HIn 13 affectionate stories, Walker (The Color Purple; By the Light of My Father's Smile) reflects on the nature of passion and friendship, pondering the emotional trajectories of lives and loves. Some of the pieces are directly autobiographical, as Walker explains in her preface. "To My Young Husband" is about her marriage as a young woman to a Jewish civil rights lawyer and their difficult but mostly happy decade in Mississippi and Brooklyn. Many years later, telling her daughter the story of the marriage, Walker wonders how she and her ex-husband, once so close, could have become such strangers. Other stories are "mostly fiction, but with a definite thread of having come out of a singular life." Old hurts are soothed in "Olive Oil," in which Orelia learns to trust her husband, John, and not visit the sins of the past upon him. In "The Brotherhood of the Saved," Hannah, the lesbian narrator, confronts the bigotry of religion and attempts to save her relationship with her mother, whose fundamentalist church is urging her to ostracize her daughter. A trip to a screening of Deep Throat gets the older woman and two of her friends talking about sex, but true acceptance proves more elusive. Infusing her intimate tales with grace and humor, Walker probes hidden corners of the human experience, at once questioning and acknowledging sexual, racial and cultural rifts. Though a few stories tip into self-indulgence and read less like fiction than personal testimony, this is nonetheless a strong, moving collection. A common theme runs throughoutDwe are all obliged to love and be loved, no matter how blind, inexpert or troublesome we may be. 100,000 first printing; 8-city author tour. (Oct.) Copyright 2000 Cahners Business Information.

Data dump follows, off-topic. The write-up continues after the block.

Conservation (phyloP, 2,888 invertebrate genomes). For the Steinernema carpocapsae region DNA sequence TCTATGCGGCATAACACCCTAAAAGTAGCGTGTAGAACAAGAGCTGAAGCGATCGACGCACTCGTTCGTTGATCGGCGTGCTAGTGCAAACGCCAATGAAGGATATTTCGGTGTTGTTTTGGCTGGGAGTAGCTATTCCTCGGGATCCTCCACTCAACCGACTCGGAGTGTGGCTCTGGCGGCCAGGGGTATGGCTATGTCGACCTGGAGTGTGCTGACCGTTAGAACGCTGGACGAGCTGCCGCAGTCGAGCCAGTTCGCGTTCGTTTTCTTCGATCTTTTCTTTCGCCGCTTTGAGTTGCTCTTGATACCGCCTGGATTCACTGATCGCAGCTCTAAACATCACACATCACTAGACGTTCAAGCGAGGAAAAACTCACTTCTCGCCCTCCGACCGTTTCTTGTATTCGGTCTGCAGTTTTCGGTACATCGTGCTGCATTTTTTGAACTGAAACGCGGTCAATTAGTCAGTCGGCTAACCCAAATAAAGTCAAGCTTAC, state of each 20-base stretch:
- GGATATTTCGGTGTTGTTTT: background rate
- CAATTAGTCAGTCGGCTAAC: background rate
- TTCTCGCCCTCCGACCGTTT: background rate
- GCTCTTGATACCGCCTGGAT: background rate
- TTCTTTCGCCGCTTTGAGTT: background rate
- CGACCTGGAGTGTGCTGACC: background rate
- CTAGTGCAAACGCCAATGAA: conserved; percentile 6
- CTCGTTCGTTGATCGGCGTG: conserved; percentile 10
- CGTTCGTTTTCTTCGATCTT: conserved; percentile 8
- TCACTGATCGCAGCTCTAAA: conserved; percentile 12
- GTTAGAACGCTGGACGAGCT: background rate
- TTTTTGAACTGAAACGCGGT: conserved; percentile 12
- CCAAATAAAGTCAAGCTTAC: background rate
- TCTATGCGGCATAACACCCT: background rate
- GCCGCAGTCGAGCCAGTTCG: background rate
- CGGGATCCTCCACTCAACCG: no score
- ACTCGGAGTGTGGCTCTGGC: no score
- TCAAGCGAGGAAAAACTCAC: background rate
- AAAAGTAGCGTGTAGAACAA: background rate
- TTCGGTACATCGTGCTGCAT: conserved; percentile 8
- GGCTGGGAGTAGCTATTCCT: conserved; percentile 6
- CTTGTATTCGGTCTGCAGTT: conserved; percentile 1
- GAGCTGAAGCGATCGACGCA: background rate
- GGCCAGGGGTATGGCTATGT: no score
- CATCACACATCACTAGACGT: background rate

Library Journal